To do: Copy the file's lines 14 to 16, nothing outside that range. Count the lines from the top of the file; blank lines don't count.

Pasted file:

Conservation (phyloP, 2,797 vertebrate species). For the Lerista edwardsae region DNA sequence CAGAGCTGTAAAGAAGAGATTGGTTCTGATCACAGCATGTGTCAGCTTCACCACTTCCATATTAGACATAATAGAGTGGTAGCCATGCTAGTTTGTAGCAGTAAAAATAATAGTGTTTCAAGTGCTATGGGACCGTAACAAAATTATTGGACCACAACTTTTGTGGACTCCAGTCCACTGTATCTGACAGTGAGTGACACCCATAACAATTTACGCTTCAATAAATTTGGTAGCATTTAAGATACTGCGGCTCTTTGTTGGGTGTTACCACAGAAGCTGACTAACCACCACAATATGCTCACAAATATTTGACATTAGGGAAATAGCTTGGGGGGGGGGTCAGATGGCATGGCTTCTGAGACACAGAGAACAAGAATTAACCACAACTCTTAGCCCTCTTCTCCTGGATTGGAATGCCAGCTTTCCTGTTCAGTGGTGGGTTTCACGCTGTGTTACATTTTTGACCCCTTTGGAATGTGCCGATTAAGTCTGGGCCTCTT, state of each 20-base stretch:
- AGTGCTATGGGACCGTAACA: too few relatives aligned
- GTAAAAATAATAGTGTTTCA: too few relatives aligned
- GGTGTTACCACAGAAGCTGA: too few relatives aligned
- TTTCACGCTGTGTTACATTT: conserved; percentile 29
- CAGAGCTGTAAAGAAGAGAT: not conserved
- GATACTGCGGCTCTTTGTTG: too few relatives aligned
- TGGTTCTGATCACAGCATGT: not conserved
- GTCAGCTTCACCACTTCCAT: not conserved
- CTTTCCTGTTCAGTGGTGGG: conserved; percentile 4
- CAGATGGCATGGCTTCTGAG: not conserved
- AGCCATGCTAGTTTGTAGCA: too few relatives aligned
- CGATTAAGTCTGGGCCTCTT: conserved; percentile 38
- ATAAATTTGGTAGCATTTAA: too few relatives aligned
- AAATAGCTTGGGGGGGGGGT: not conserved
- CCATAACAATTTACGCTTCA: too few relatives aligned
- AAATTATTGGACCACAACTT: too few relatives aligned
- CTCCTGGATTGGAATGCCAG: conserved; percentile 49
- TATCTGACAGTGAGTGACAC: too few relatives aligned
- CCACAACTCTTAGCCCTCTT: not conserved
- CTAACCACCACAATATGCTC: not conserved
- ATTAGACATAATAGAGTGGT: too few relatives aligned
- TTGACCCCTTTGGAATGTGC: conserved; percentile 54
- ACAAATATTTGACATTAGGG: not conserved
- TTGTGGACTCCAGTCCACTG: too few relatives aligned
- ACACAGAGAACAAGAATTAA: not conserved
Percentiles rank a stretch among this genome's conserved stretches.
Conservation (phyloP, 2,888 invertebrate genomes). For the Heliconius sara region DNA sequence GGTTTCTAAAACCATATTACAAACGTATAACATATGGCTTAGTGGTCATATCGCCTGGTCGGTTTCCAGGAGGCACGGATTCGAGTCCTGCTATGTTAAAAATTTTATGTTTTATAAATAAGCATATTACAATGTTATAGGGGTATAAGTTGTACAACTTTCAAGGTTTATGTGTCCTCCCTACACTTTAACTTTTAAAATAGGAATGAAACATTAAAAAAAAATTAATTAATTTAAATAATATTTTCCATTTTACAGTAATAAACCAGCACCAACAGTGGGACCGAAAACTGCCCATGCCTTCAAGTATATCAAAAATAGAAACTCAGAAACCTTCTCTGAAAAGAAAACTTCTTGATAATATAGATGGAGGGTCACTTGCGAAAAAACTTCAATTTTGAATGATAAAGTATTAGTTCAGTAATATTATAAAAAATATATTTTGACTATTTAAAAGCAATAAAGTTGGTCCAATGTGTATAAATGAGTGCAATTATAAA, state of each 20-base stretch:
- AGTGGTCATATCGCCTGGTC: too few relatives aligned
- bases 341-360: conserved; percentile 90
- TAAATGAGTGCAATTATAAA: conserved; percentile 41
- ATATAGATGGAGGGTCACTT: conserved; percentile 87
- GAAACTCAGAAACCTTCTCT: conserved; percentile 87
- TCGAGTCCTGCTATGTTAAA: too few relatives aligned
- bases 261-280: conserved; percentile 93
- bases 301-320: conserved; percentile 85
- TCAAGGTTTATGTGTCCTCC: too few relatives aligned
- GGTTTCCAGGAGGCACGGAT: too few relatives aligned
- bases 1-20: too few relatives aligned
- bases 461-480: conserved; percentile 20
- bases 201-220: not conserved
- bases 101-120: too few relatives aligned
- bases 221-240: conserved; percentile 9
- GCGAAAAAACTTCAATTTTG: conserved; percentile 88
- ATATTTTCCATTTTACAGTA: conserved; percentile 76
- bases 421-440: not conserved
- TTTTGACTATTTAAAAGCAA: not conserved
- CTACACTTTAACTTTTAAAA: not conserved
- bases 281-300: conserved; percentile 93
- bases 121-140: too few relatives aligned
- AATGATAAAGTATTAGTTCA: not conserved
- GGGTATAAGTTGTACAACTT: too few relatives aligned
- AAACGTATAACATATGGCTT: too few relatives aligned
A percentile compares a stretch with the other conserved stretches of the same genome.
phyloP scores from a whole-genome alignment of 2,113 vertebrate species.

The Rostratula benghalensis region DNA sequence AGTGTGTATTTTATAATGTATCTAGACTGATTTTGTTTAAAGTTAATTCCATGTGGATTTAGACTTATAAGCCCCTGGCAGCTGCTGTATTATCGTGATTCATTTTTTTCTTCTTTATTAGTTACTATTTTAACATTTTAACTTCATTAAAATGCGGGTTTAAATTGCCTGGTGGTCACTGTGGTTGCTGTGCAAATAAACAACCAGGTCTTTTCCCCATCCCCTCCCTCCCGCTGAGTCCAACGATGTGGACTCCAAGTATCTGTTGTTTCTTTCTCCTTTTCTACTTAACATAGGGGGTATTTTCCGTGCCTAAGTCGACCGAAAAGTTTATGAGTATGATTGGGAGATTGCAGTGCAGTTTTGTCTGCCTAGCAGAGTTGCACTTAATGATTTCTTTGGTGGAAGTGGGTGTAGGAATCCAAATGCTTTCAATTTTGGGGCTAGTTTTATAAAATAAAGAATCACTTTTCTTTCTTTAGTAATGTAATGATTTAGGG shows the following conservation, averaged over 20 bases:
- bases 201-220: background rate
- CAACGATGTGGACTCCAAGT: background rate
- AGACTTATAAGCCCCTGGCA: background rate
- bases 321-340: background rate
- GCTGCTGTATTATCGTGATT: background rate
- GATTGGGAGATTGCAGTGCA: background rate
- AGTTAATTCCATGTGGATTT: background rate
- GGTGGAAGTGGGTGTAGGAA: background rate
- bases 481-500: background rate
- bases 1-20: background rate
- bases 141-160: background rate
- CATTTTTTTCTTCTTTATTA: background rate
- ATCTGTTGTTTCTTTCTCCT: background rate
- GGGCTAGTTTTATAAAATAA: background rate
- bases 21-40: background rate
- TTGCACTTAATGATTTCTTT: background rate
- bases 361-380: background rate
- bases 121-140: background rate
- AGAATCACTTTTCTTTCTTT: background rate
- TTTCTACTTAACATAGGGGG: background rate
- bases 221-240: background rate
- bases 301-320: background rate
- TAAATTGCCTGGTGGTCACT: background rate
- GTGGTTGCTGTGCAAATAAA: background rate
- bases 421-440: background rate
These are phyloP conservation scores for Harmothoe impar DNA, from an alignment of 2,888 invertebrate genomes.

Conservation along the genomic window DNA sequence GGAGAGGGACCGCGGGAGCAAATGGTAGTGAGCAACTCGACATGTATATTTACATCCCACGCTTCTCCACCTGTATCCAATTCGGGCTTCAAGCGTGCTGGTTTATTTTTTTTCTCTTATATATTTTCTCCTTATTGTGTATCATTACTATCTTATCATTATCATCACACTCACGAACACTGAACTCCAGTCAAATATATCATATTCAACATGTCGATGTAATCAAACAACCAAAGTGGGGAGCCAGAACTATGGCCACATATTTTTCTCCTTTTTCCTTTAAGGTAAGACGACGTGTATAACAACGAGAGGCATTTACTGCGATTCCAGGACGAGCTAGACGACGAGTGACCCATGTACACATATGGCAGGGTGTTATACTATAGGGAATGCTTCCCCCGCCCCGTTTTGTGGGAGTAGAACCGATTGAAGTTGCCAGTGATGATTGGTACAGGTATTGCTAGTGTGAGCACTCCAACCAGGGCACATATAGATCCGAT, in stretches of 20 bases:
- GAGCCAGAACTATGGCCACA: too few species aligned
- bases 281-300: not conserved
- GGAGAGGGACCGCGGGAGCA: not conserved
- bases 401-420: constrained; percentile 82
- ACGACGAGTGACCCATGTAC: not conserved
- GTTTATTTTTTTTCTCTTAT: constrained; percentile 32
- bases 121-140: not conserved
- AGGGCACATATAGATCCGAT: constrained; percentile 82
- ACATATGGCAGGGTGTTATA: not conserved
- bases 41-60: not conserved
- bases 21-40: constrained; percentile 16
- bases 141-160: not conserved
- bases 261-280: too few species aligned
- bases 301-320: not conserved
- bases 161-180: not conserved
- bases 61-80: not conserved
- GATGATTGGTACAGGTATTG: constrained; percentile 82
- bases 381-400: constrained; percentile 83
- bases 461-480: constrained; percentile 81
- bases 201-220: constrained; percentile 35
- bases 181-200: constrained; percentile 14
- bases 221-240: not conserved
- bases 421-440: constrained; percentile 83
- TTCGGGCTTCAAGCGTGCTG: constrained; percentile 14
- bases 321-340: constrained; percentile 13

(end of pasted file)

- ATAAATTTGGTAGCATTTAA: too few relatives aligned
- AAATAGCTTGGGGGGGGGGT: not conserved
- CCATAACAATTTACGCTTCA: too few relatives aligned